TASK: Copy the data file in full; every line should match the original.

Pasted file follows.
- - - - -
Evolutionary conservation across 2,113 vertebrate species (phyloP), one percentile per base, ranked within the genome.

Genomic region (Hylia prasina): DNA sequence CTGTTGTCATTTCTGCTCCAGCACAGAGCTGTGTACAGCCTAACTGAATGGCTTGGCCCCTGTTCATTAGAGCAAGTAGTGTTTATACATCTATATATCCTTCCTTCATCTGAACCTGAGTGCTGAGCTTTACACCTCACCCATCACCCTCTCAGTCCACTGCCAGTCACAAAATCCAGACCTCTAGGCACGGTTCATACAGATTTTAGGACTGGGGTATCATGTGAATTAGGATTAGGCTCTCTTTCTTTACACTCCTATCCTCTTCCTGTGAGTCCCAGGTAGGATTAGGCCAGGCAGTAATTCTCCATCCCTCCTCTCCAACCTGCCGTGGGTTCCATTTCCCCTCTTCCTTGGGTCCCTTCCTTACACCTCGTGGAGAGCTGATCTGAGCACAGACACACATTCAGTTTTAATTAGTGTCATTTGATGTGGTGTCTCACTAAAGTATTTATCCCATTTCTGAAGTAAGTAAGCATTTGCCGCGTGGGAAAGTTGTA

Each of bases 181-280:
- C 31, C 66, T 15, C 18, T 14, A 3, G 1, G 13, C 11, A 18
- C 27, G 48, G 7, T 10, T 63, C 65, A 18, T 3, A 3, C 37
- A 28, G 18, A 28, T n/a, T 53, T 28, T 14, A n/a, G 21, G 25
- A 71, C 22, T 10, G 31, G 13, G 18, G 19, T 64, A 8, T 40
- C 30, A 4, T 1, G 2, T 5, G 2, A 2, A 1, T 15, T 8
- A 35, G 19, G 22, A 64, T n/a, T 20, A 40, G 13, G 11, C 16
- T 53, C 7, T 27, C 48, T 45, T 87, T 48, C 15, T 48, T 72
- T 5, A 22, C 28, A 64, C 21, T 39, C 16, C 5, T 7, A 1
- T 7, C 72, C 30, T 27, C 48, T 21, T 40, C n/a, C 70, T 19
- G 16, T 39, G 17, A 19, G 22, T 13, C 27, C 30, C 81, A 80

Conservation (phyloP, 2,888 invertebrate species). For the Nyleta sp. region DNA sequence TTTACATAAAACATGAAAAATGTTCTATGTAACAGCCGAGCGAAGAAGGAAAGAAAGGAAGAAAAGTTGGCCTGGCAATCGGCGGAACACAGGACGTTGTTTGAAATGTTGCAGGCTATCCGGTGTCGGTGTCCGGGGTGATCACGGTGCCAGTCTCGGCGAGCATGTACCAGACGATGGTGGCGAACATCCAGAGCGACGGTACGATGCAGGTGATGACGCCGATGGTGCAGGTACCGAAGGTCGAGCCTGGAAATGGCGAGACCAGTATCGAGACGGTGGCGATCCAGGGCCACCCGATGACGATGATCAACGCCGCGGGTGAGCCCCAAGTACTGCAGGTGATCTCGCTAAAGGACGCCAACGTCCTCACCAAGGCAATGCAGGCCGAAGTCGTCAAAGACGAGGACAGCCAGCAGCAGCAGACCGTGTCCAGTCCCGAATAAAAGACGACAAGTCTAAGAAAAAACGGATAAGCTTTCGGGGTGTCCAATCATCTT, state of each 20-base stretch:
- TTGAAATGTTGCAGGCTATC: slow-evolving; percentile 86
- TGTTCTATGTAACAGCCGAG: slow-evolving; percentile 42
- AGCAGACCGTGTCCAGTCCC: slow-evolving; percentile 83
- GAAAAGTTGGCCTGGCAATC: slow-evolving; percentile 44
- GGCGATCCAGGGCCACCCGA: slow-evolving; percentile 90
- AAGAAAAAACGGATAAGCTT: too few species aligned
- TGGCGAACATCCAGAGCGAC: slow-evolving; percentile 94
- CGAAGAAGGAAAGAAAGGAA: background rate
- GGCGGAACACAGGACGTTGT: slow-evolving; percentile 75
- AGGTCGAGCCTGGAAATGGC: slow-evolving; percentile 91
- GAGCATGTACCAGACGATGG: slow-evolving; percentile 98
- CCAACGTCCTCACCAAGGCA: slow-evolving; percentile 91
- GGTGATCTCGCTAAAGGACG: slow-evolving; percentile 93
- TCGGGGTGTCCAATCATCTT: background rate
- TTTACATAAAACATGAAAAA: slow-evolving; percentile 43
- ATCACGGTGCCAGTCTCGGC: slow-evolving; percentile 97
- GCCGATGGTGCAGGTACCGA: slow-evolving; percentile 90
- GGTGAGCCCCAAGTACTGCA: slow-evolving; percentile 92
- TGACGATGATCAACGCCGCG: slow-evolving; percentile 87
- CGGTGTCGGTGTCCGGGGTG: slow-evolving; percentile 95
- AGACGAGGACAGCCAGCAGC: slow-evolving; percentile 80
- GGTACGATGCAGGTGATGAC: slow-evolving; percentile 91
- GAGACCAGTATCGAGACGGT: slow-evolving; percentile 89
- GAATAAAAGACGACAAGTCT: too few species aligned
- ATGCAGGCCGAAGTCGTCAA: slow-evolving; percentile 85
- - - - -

Evolutionary conservation across 2,113 vertebrate species (phyloP), one percentile per base, ranked within the genome.

Genomic region (Hylia prasina): DNA sequence CTGTTGTCATTTCTGCTCCAGCACAGAGCTGTGTACAGCCTAACTGAATGGCTTGGCCCCTGTTCATTAGAGCAAGTAGTGTTTATACATCTATATATCCTTCCTTCATCTGAACCTGAGTGCTGAGCTTTACACCTCACCCATCACCCTCTCAGTCCACTGCCAGTCACAAAATCCAGACCTCTAGGCACGGTTCATACAGATTTTAGGACTGGGGTATCATGTGAATTAGGATTAGGCTCTCTTTCTTTACACTCCTATCCTCTTCCTGTGAGTCCCAGGTAGGATTAGGCCAGGCAGTAATTCTCCATCCCTCCTCTCCAACCTGCCGTGGGTTCCATTTCCCCTCTTCCTTGGGTCCCTTCCTTACACCTCGTGGAGAGCTGATCTGAGCACAGACACACATTCAGTTTTAATTAGTGTCATTTGATGTGGTGTCTCACTAAAGTATTTATCCCATTTCTGAAGTAAGTAAGCATTTGCCGCGTGGGAAAGTTGTA

Each of bases 181-280:
- C 31, C 66, T 15, C 18, T 14, A 3, G 1, G 13, C 11, A 18
- C 27, G 48, G 7, T 10, T 63, C 65, A 18, T 3, A 3, C 37
- A 28, G 18, A 28, T n/a, T 53, T 28, T 14, A n/a, G 21, G 25
- A 71, C 22, T 10, G 31, G 13, G 18, G 19, T 64, A 8, T 40
- C 30, A 4, T 1, G 2, T 5, G 2, A 2, A 1, T 15, T 8
- A 35, G 19, G 22, A 64, T n/a, T 20, A 40, G 13, G 11, C 16
- T 53, C 7, T 27, C 48, T 45, T 87, T 48, C 15, T 48, T 72
- T 5, A 22, C 28, A 64, C 21, T 39, C 16, C 5, T 7, A 1
- T 7, C 72, C 30, T 27, C 48, T 21, T 40, C n/a, C 70, T 19
- G 16, T 39, G 17, A 19, G 22, T 13, C 27, C 30, C 81, A 80

Conservation (phyloP, 2,888 invertebrate species). For the Nyleta sp. region DNA sequence TTTACATAAAACATGAAAAATGTTCTATGTAACAGCCGAGCGAAGAAGGAAAGAAAGGAAGAAAAGTTGGCCTGGCAATCGGCGGAACACAGGACGTTGTTTGAAATGTTGCAGGCTATCCGGTGTCGGTGTCCGGGGTGATCACGGTGCCAGTCTCGGCGAGCATGTACCAGACGATGGTGGCGAACATCCAGAGCGACGGTACGATGCAGGTGATGACGCCGATGGTGCAGGTACCGAAGGTCGAGCCTGGAAATGGCGAGACCAGTATCGAGACGGTGGCGATCCAGGGCCACCCGATGACGATGATCAACGCCGCGGGTGAGCCCCAAGTACTGCAGGTGATCTCGCTAAAGGACGCCAACGTCCTCACCAAGGCAATGCAGGCCGAAGTCGTCAAAGACGAGGACAGCCAGCAGCAGCAGACCGTGTCCAGTCCCGAATAAAAGACGACAAGTCTAAGAAAAAACGGATAAGCTTTCGGGGTGTCCAATCATCTT, state of each 20-base stretch:
- TTGAAATGTTGCAGGCTATC: slow-evolving; percentile 86
- TGTTCTATGTAACAGCCGAG: slow-evolving; percentile 42
- AGCAGACCGTGTCCAGTCCC: slow-evolving; percentile 83
- GAAAAGTTGGCCTGGCAATC: slow-evolving; percentile 44
- GGCGATCCAGGGCCACCCGA: slow-evolving; percentile 90
- AAGAAAAAACGGATAAGCTT: too few species aligned
- TGGCGAACATCCAGAGCGAC: slow-evolving; percentile 94
- CGAAGAAGGAAAGAAAGGAA: background rate
- GGCGGAACACAGGACGTTGT: slow-evolving; percentile 75
- AGGTCGAGCCTGGAAATGGC: slow-evolving; percentile 91
- GAGCATGTACCAGACGATGG: slow-evolving; percentile 98
- CCAACGTCCTCACCAAGGCA: slow-evolving; percentile 91
- GGTGATCTCGCTAAAGGACG: slow-evolving; percentile 93
- TCGGGGTGTCCAATCATCTT: background rate
- TTTACATAAAACATGAAAAA: slow-evolving; percentile 43
- ATCACGGTGCCAGTCTCGGC: slow-evolving; percentile 97
- GCCGATGGTGCAGGTACCGA: slow-evolving; percentile 90
- GGTGAGCCCCAAGTACTGCA: slow-evolving; percentile 92
- TGACGATGATCAACGCCGCG: slow-evolving; percentile 87
- CGGTGTCGGTGTCCGGGGTG: slow-evolving; percentile 95
- AGACGAGGACAGCCAGCAGC: slow-evolving; percentile 80
- GGTACGATGCAGGTGATGAC: slow-evolving; percentile 91
- GAGACCAGTATCGAGACGGT: slow-evolving; percentile 89
- GAATAAAAGACGACAAGTCT: too few species aligned
- ATGCAGGCCGAAGTCGTCAA: slow-evolving; percentile 85